From a political perspective, the Administration's approach to this issue appears balanced. In fact, many consumer and provider groups have significant concerns that the approach being taken by HHS will not produce a reliable and consistent healthcare benefit package across the country. In essence, HHS has taken a safe approach thus far, providing sufficient guidance to states to allow them to continue implementing the ACA at a time when the entire law is under serious attack. If HHS were to have issued a federal standard healthcare benefit package that everyone would be required to purchase, they would likely have incurred serious backlash for issuing a top-down, one-size-fits-all benefits approach. With this guidance, that argument is largely silenced. HHS' current approach gives the states tremendous flexibility or, some would argue, too much flexibility.
Coverage of Orthotics and Prosthetics
In its bulletin, HHS explicitly states that "hospitalizations, physician and specialist visits, rehabilitation, orthotics and prosthetics, and durable medical equipment" are typically covered across all private health insurance plans, meaning that they should be considered part of any minimum benchmark plan. While this is encouraging, the O&P community cannot assume that this sentiment is set in stone. Insurance, business, and state advocates will press hard for limits and exclusions in benefits under the EHB package in the coming years, and the O&P groups must continue to protect access to and coverage of comprehensive O&P benefits. To accomplish this, the O&P community must continue to make the following arguments with HHS:
- To ensure consistent and appropriate coverage for O&P care across the country without arbitrary exclusions and limitations, there needs to be a strong federal role in the approval, oversight, updating, and enforcement of EHB.
- The bulletin leaves many unanswered questions about the comprehensiveness of covered healthcare benefits, including O&P care, and our national organizations need more specific information before an accurate assessment of O&P coverage under the proposed benchmark approach can be conducted.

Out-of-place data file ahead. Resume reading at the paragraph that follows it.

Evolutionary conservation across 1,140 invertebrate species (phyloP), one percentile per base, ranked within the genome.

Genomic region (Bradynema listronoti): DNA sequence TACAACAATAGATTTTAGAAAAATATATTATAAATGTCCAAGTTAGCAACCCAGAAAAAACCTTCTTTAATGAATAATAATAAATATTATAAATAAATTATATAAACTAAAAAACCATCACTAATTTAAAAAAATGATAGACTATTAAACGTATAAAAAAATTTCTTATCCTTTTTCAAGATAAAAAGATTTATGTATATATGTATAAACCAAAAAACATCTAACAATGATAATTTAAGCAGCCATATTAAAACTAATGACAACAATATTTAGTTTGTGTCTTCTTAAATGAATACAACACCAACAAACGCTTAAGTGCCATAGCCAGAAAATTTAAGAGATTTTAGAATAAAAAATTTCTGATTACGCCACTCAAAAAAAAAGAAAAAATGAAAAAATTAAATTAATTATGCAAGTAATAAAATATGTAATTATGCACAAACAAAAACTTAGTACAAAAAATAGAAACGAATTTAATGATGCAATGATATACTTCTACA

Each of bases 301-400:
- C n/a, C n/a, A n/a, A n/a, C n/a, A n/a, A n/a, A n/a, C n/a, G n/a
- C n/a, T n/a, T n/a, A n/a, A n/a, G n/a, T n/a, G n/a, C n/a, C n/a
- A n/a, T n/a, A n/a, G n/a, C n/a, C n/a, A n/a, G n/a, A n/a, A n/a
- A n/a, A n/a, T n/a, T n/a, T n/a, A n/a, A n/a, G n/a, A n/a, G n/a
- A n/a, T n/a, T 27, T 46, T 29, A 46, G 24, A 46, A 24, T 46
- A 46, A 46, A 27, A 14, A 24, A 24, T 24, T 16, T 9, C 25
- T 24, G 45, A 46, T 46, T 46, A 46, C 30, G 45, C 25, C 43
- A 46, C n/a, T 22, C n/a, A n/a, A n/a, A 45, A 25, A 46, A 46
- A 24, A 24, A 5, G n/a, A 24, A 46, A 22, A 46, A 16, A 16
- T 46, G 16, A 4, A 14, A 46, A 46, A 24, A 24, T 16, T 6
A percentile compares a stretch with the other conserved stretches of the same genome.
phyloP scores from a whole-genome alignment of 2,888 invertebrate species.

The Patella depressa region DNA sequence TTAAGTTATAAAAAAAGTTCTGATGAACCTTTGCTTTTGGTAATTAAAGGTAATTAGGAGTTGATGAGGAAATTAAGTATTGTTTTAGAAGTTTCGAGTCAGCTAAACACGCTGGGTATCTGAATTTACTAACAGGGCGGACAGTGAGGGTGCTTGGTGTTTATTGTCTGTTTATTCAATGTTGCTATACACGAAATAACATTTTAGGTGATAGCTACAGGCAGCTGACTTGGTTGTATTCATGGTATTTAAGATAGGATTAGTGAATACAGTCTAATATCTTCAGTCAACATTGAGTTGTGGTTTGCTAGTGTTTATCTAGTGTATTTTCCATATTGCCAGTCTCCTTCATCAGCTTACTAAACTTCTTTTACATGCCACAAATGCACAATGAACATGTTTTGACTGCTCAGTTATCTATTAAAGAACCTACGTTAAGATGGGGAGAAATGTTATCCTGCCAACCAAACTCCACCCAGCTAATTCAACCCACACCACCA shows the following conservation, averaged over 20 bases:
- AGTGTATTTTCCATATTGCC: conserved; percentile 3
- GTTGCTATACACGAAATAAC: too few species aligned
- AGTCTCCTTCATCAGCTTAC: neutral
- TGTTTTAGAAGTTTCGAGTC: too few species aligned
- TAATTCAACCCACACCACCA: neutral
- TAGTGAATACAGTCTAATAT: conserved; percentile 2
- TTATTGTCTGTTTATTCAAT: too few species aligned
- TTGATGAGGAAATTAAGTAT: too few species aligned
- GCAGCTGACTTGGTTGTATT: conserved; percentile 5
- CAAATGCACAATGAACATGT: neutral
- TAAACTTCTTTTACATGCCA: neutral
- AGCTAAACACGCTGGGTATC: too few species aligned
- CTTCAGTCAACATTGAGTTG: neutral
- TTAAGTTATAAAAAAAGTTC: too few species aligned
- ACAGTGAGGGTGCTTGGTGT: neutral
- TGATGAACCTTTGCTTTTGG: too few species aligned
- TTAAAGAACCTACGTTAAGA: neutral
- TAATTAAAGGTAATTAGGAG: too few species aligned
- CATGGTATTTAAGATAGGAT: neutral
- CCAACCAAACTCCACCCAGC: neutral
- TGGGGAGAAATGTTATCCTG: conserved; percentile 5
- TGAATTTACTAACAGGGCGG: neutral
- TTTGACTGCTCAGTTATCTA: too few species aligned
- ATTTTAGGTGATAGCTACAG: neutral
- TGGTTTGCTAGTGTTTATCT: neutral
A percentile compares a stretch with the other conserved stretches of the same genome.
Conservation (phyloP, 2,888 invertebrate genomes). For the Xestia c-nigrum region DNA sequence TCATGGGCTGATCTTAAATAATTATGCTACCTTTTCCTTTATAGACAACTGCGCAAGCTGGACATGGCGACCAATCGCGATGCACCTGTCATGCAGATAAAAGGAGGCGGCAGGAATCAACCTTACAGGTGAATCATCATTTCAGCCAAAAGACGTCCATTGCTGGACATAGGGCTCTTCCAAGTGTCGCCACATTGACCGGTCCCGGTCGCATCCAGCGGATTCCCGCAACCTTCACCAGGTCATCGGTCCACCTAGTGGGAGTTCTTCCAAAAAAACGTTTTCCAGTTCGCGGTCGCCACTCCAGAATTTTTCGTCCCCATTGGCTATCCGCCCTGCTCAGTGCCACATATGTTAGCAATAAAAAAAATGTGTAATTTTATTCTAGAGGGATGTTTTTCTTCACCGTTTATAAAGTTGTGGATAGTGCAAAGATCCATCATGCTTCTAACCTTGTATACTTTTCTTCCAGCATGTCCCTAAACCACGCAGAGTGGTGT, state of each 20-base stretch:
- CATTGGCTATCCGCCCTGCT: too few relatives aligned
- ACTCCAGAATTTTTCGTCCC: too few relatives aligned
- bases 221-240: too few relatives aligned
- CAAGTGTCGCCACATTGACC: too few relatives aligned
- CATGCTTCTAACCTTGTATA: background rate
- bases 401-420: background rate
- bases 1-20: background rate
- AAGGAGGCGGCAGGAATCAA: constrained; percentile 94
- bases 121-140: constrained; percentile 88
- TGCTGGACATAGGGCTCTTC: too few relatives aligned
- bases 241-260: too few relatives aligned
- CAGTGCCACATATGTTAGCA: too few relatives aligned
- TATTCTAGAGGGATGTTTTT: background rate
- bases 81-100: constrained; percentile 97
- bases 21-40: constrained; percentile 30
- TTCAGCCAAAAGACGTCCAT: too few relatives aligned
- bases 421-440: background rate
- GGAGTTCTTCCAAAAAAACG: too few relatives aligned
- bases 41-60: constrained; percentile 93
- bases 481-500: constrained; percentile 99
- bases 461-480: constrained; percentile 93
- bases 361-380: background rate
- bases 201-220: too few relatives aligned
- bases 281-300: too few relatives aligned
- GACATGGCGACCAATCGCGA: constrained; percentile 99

- The O&P community needs to express strong agreement with statements in the bulletin that acknowledge that O&P care is a typically covered private healthcare plan benefit and assume that all EHB plans will cover these important services without arbitrary limitations.
- The O&P community must remain skeptical of the proposed benchmark approach until it is clear exactly which healthcare benefits are covered under the private benchmark plans. While FEHB plans tend to cover O&P adequately and without arbitrary limits, there is much less known about the state of coverage of O&P care in the small group plan market. From the available documents, there appears to be significant limitations and exclusions in these plans that we believe would violate the mandated healthcare benefit categories, as well as the non-discrimination provisions of the ACA.
- The mandated benefit category of "rehabilitation and habilitation services and devices" that appears in Section 1302(b) of the ACA was intended by Congress to include the full spectrum of O&P care as a benefit that is separate and distinct from coverage of durable medical equipment (DME). In fact, the ACA's legislative history explicitly discusses treatment of O&P separate from DME coverage.
The guidance on EHB sent some surprising messages and created significant concerns, but there are major areas where advocacy efforts of the O&P industry have paid dividends thus far. Further advocacy efforts will be necessary on this issue, however, as the HHS secretary fully intends to issue a proposed and final regulation implementing the EHB package in the near future.
Peter W. Thomas, JD, serves as general counsel for the National Association for the Advancement of Orthotics & Prosthetics (NAAOP). Theresa Morgan is the legislative director at Powers Pyles Sutter & Verville, PC, Washington DC.